¹A goalkeeper distribution heavily depends on tactics, and a keeper who distributes longer generally has a smaller Distribution accuracy if compared to another who distributes shorter. To balance this two stats I assumed that the longer a keeper distributes, the “better”.
²GK-score is calculated using percentile-boundaries of every stat
[e.g. 0.78≤ Saves p90 ≥ 3.38 ⇒ (Saves p90 – 0.78)/(3.38-0.78)]

To put all these different stats in a radar with eight axis of the same scale, I took the maximum and minimum value of every stats and calculated the respective percentile.

0 ≤ (x – min x) / (Max x – min x) ≥ 100

For example Claudio Bravo made 3.11 Saves per goal. The maximum value was Yan Sommer’s 3.38 Saves per goal, while the minimum was Mariano Andujar’s 0.79. So to calculate Bravo’s percentile:

(3.11-0.79)-(3.38-0.79)=0.89

And so on. For Goals conceded per 90m I had to invert the scale so the formula was:

1 – (Goals conceded per 90 m – min x) / (Max x – min x)

In calculating the score, Clean sheets per game have the bigger weight because when a goalkeeper doesn’t concede any goal his team can’t lose, so in my opinion it’s even more important than Goals conceded per 90 minutes. Then as i explained in the conclusion, I reduced the weight of saves related stats. Distribution and claims related stats have the smallest weight, simply because I believe they are not as important as a goalkeeper main duty: to prevent goals. Moreover distribution is probably the goalkeeper’s stats that mostly depends on tactics, so I didn’t want to give it too much weight.

To calculate the GK-score I calculated the average of the weighted percentiles of every stats.

The final result looks like this.

Last season, Claudio Bravo was the best keeper in top-5 European Leagues, with a GK-score of 80.29.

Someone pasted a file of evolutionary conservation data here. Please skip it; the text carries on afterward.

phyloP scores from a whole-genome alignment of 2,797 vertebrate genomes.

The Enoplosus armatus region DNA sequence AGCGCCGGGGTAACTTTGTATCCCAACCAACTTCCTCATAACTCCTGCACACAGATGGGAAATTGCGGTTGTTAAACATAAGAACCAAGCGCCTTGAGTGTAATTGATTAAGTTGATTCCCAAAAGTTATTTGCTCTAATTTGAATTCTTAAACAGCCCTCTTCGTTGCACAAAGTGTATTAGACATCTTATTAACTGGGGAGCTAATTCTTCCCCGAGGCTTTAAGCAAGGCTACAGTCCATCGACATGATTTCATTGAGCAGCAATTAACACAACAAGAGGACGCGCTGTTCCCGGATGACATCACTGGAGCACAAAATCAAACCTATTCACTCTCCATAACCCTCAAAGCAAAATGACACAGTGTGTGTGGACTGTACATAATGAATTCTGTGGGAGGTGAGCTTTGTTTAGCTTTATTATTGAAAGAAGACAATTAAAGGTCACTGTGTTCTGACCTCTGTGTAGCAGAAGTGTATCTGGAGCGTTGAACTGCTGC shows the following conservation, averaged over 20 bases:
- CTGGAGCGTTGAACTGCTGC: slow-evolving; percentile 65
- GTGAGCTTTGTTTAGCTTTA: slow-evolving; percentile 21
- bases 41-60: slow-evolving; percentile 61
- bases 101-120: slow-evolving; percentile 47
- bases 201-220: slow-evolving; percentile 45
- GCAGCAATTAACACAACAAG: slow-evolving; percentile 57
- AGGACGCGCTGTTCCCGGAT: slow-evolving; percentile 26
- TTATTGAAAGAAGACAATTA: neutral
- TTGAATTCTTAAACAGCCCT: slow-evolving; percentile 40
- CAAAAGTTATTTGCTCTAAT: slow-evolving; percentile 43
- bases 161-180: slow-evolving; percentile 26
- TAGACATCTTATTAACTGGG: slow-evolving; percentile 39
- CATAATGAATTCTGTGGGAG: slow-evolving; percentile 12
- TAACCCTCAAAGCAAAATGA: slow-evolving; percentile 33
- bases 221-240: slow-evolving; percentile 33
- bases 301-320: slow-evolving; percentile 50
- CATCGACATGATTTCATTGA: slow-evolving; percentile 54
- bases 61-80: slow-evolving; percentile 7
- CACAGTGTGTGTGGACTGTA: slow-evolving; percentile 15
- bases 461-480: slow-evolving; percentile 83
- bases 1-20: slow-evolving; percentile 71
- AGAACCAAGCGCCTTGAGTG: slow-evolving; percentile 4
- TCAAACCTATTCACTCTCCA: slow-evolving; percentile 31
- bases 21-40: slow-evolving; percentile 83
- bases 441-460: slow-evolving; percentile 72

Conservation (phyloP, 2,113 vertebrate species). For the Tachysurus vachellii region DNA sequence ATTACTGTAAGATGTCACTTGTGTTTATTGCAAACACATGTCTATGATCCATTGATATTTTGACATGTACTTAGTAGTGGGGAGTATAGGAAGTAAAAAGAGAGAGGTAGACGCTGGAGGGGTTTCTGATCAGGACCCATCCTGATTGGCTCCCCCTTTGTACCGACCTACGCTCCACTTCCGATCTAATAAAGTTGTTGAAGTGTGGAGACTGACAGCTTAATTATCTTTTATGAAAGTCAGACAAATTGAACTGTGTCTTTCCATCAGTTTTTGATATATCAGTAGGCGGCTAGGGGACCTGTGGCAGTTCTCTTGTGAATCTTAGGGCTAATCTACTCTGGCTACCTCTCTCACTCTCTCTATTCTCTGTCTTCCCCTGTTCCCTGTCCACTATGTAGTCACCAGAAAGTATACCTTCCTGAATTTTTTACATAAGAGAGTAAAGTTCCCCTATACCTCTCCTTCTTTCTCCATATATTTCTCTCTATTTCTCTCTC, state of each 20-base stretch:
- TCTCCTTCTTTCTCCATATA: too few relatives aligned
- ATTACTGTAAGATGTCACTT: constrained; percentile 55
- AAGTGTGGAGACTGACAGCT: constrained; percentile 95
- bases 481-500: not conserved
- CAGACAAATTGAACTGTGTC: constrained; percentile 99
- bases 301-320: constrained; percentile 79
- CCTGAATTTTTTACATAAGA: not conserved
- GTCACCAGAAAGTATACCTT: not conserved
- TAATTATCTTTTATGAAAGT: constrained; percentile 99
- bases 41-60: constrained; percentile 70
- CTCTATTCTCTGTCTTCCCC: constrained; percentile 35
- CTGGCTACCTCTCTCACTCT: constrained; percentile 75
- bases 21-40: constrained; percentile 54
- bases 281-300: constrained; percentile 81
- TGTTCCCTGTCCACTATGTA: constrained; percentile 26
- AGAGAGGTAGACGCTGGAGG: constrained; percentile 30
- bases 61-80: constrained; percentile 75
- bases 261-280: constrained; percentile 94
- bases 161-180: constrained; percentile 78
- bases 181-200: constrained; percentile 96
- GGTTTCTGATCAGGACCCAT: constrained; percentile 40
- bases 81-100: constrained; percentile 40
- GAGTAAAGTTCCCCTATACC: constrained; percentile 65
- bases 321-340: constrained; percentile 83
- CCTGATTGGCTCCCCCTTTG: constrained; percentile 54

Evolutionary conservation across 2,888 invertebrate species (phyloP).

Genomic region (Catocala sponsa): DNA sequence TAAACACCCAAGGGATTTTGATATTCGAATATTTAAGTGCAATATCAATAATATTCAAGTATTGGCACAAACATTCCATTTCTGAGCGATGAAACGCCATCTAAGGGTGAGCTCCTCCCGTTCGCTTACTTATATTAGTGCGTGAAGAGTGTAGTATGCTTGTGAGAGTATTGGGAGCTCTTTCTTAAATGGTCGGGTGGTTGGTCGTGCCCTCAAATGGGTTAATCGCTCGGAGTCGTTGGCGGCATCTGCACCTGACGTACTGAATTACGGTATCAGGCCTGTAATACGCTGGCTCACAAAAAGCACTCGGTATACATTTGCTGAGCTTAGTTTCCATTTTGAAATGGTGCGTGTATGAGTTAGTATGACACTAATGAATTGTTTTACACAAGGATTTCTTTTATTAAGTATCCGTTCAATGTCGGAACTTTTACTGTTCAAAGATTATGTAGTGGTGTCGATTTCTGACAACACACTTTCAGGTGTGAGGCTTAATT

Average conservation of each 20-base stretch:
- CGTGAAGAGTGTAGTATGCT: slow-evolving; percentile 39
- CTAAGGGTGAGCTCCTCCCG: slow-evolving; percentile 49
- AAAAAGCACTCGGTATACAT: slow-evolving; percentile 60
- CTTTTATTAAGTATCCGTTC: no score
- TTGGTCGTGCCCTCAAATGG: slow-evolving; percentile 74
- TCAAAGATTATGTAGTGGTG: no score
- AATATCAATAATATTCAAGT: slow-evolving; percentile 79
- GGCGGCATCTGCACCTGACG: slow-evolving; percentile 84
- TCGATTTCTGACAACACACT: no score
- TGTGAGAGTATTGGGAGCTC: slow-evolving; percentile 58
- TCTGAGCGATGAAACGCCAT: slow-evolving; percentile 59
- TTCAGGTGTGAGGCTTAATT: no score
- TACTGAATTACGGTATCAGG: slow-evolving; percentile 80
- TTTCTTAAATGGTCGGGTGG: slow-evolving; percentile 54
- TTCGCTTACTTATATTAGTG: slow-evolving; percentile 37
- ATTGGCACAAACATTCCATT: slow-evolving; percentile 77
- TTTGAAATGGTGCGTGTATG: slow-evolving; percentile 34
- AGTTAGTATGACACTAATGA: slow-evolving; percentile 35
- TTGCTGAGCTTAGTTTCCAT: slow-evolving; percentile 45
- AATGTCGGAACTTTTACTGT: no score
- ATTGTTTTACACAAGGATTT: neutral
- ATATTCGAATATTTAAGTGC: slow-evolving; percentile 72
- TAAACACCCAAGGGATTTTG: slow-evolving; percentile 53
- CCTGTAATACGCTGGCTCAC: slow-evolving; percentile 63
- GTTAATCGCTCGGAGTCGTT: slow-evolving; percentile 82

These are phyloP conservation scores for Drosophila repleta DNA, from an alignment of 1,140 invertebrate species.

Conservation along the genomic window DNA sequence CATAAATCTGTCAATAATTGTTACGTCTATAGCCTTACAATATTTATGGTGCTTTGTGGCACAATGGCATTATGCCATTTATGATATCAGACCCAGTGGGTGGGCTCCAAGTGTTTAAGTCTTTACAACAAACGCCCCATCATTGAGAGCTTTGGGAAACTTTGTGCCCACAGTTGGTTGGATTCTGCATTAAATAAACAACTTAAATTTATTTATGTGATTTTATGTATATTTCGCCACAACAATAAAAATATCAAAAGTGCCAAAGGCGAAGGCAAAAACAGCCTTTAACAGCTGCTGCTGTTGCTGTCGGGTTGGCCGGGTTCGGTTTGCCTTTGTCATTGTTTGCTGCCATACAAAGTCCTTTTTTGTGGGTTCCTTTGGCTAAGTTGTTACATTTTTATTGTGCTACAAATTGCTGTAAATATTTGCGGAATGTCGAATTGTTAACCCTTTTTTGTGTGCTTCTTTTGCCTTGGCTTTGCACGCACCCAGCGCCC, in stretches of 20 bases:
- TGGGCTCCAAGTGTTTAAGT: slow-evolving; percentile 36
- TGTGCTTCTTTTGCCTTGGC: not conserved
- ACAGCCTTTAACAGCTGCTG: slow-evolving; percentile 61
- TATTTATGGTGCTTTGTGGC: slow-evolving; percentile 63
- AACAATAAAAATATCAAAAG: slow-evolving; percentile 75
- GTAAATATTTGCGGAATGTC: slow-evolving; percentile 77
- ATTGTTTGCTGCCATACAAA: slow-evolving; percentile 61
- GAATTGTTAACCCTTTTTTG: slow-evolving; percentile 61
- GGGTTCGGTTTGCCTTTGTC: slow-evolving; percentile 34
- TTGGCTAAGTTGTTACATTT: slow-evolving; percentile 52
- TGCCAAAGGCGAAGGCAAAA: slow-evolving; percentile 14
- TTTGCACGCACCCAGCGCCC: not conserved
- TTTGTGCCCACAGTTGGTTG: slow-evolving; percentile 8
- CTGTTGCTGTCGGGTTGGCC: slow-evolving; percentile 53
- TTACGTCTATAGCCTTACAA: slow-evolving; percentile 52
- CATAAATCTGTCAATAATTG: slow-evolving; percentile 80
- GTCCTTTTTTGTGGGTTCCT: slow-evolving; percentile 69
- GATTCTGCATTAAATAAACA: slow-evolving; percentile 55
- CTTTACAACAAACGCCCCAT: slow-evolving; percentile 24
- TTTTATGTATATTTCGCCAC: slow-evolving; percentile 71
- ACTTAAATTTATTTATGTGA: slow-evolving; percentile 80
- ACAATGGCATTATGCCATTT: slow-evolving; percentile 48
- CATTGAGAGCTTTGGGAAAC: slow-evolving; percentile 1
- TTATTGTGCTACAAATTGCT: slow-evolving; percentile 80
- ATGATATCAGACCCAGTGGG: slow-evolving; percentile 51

Last season, Claudio Bravo was the best keeper in top-5 European Leagues, with a GK-score of 80.29.

I can also compare two (or more) goalkeepers in the same radar chart, as I did here, with the two extremes: the best and the worst goalkeeper in terms of my GK-score, Claudio Bravo and Zacharie Boucher (I’m sorry Zach!).

Claudio Bravo vs. Zacharie Boucher
Claudio Bravo vs. Zacharie Boucher

Similar to the Joe Average of StasBomb, I have my average goalkeeper, who I called, whitout too much inventiveness , “Average Keeper”.

The Average Keeper
The Average Keeper

As i said I have also ranked every keeper in terms on my GK-Score. In the image below I included the 10 best keepers and the 10 worst keeper.

Screen Shot 09-03-15 at 12.30 PM

In my opinion the only surprise in the top-10 is Costel Pantilimon, even if in terms of stats he did pretty well, as his 0,39 Clean sheets per game prove. I didn’t expected to have Diego Lopez in my flop-10 but I believe he paid for AC Milan struggles: his Goal conceded per 90 m were 1.52, while he kept only 0.19 Clean sheets per game.

I also made all the stats I collected publicly available . Click on the image below to browse them on Tableau.

Cattura
Click on the image to browse the chart on Tableau

Conclusion
Goalkeeper analysis is quite complex and save related stats are not the best to rate goalkeepers, as @11tegen11 described in his article (this is also the reason why I reduce the weight of Saves per goal and Saves per 90m in my GK-score), so don’t take this article and my system as the “truth”, because it’s not.

This is also the reason why I collected data from last season only: a bigger sample is obviously more accurate (also for boundaries) but would it be worthwhile?

I suggest to take my GK-score as a “bonus” to the radar charts, because my initial aim was only to visualize GK performances, not to rate them.

This article raised interest and even some debate on Twitter even before his publishing, so I assume it will raise even more. As always feel free to write critics, feedbacks and suggestions both here and on Twitter. Finally, if you want to see a particular goalkeeper radar, or simply his stats, let me know.

Follow me on Twitter @FlaFu_tbol

FF